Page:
Did you know that the smell of old books, which I love so much, is actually the smell of a fungus growing amongst the pages? Some of the fungus spoors that can grow between the ancient pages may have hallucinogenic proprieties. Though nothing grandiose or extreme like something experienced by a 70’s hippies, it has been said that prolonged exposure to these spores can inspire a form of enlightenment. It has been theorized that this may have been the basis for the inspiration for many a writer.
This morning I was lucky enough to have the freedom, and more importantly time, to go on a jog before breakfast.I jogged two miles alternating between left and right hand turns, getting good and lost in the city. Its amazing how rich and pure the air is down here. We noticed this while simply walking around the town, you could breath once and it feels like minutes before you have to breath again. The same held while running. Each inhale was a rejuvenating breath of Irishness. The rays of sun broke through the clouds, shining through the trees covered in morning due, glittering like a chandelier, it was beautiful. I then oriented myself within the city and jogged until I found myself back at the hotel, ready to eat another delicious breakfast.
Our first stop today was at Trinity College. Established in 1592 “the Provost, Fellows, Foundation Scholars and the other members of Board, of the College of the Holy and Undivided Trinity of Queen Elizabeth near Dublin,” the official name of the college, has a very rich and honorable academic history. Our tour guide, Marcus, was a very charming young man who had just finished his final exams there the week prior. Due to the small size of our group, as well as Marcus’s connections with the church, we were able to sneak in and see the chapel on campus. This, like the rest of the buildings on campus, was wonderfully beautiful and unique and it was truly a blessing to be able to spend some time inside of it.
The tour continued around the campus, with Marcus explaining the rich history of the Trinity College, as well as how it is to attend nowadays. Such history consisted of events such as the Rubrics Murder. In 1732, after an argument with a professor a group of students pelted his window with rocks, shattering it. He responded as any reasonable man would and took his pistol and fired towards the five students downstairs scattering them. They each returned to their own rooms to gather armaments and returned to fire upon the professor. They eventually winged him and he bled out and died within a day. Rich interesting history indeed! The tour finally ended outside the Old Library, which we would explore next.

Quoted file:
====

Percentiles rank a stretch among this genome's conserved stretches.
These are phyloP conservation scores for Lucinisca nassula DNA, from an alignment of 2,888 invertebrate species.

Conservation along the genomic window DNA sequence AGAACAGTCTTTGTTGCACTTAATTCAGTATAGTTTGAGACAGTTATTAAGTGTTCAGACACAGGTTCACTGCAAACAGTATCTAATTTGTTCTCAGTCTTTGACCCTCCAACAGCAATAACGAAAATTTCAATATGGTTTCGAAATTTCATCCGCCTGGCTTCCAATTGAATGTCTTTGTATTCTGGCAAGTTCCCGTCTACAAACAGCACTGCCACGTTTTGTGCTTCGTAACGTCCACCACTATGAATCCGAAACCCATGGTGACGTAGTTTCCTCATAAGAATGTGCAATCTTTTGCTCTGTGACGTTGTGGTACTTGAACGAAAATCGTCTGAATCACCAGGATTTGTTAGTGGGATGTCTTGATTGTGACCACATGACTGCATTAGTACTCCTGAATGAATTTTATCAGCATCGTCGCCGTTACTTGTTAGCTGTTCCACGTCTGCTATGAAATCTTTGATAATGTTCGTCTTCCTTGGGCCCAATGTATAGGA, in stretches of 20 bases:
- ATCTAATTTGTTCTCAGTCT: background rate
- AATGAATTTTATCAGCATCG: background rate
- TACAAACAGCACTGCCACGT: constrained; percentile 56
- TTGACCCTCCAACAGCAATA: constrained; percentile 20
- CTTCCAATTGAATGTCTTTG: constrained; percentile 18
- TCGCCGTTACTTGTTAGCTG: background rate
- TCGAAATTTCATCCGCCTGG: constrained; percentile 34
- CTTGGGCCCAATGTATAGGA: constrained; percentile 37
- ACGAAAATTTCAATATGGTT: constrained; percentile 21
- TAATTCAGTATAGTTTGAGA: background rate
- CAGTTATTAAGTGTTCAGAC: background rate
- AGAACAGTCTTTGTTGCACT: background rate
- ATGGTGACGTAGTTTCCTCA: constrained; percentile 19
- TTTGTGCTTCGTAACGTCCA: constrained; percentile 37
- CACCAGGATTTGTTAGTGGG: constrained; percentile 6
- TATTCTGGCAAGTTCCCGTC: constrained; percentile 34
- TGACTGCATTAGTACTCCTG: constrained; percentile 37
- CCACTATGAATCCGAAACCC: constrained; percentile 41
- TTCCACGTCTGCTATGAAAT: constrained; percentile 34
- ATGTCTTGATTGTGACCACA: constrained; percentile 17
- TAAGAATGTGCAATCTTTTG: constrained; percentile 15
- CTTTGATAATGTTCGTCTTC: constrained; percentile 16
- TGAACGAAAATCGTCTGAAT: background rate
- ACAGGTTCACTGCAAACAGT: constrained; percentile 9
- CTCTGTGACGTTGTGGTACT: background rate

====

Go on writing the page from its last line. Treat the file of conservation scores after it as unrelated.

The Old Library was an absolutely amazing experience. The library contains 200,000 books, including some of the rarest books within Europe. It is said to contain every ancient book from the United Kingdom and Ireland. The most prized book within this collection is the Book of Kells. The book of Kells was created around 800 BC by the monks of Iona. It was developed to bring the four gospels to the people of Ireland. It is celebrated as being an artistic masterpiece. Each page is ornate with a beautiful calligraphy and drawings. The monks also included random “doodles” and short poems within the margins they used to occupy their time. Though I could talk about the Book of Kells all day, I must move on to the next post.
Upon first entering entering into the long hall, I took a deep long breath. The smell of (possibly) hallucinogenic spores, the scent of old books, filled my nostrils. In that one breath I could feel the rich and ancient history within the place. I was standing in the same room that great scholars, writers and poets such as James Joyce and Oscar Wilde, amongst others had studied and learned in this hall. Currently on display within the hall was a series of art describing the Battle Of Clontarf, these were produced by the artist of the movie, Secret of Kells.
This battle was one of the most important events in Irish history next to the 1169 occupation by the English, the Battle of the Boyne, and the 1922 foundation of the independence of Ireland. King Brian Boru, who sought to unite all of Ireland, rally to the help of another lord who was facing trouble with the Norman Vikings. Vastly outnumbered, King Brian’s force engaged the Vikings in an open field of battle. Despite losing 4,000 of his 5,000 troops, King Brian returned victorious with the death of over 6,000 of the 9,000 viking soldiers. More important, every Viking leader was slain on the field of battle that day. This caused the general rout of the Vikings from the Isle of Eire and a sense of peace for the Irish people. Shortly after his victory King Brian was assassinated while praying his tent by a rival chieftain. Examining this history
was absolutely fascinating and the artwork was quirky and quite a wonderful way to illustrate this all.
The rest of the day contained a wonderful visit to the beautiful Christ Church Cathedral, in which we were serenaded by a beautiful choir arrangement singing songs of faith. After this I took a tour of the Willy Wonka Factory of Beer, the Guinness Storehouse. Its an excellent experience that I highly rec commend. As you, my few but caring readers, may have realize my blogs are getting longer and more enveloped in history. Each day I wish to type more and more, but there is only so much I can say without boring everyone to death. As it is I am only suppose to have five-ish paragraphs and here I am on number eight or nine! I’m amazed I have made it this far, but there still remains so much to be said. Until next time, tóg go bog é.